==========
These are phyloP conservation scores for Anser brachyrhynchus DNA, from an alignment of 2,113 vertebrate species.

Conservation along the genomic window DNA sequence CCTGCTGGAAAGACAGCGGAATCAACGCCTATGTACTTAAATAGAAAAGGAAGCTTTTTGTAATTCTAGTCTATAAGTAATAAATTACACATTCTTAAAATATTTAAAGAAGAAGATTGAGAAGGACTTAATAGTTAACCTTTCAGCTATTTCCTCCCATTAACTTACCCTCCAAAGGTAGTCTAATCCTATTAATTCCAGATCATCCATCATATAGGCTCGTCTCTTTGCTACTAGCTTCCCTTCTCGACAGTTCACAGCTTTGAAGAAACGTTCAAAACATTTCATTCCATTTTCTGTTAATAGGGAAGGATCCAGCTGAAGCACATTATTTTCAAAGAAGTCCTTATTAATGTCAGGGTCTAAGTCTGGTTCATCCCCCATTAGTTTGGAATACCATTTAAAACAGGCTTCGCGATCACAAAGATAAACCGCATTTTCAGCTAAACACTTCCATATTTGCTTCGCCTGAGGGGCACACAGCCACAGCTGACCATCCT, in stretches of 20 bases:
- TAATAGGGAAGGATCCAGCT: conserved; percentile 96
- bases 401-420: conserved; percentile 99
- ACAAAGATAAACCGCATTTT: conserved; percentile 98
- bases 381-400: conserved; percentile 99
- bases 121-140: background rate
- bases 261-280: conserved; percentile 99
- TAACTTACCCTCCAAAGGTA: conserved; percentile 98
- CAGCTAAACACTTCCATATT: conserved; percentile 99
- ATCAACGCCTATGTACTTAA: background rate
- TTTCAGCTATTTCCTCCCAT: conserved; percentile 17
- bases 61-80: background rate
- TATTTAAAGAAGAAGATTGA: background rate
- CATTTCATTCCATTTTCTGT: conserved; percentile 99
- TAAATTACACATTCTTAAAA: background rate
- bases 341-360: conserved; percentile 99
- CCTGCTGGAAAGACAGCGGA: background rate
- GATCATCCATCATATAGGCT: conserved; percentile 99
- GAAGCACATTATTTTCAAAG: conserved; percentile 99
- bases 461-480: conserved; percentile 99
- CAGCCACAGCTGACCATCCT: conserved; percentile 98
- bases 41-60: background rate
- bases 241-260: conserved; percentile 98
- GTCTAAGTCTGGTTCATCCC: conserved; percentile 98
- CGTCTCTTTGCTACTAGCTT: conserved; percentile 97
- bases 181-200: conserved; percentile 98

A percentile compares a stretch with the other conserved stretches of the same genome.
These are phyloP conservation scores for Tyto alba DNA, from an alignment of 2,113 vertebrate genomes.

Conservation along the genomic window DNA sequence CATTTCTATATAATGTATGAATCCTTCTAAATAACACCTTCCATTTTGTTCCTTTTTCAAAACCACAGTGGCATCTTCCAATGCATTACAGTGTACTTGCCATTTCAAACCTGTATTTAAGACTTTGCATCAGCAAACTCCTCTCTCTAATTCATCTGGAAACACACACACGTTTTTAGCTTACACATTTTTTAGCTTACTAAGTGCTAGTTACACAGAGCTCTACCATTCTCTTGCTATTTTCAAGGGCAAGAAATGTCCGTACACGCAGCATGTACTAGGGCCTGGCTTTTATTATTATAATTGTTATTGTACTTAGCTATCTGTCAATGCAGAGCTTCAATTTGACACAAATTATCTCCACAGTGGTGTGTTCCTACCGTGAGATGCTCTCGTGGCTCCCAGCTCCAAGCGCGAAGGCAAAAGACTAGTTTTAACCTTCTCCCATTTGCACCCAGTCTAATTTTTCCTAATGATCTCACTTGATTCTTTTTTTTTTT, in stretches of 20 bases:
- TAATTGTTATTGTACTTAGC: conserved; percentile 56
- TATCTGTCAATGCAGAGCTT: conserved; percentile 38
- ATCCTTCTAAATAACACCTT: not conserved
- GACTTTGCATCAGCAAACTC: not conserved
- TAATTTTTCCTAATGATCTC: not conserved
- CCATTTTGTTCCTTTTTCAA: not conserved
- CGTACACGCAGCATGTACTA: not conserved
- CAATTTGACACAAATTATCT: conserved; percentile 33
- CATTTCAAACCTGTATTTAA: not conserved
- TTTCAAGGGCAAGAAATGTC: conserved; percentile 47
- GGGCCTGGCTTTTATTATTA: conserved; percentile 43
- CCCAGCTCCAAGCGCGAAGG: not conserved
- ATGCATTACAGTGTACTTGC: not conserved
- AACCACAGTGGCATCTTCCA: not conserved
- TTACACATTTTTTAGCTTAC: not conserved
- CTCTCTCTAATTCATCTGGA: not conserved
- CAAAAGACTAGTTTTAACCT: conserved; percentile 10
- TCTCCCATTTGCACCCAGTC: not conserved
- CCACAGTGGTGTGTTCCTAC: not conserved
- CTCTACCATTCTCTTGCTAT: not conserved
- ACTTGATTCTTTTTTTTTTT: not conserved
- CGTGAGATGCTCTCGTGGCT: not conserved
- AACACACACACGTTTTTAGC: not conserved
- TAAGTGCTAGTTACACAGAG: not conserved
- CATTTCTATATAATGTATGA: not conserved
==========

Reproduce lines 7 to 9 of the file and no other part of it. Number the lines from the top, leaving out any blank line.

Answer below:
- bases 121-140: background rate
- bases 261-280: conserved; percentile 99
- TAACTTACCCTCCAAAGGTA: conserved; percentile 98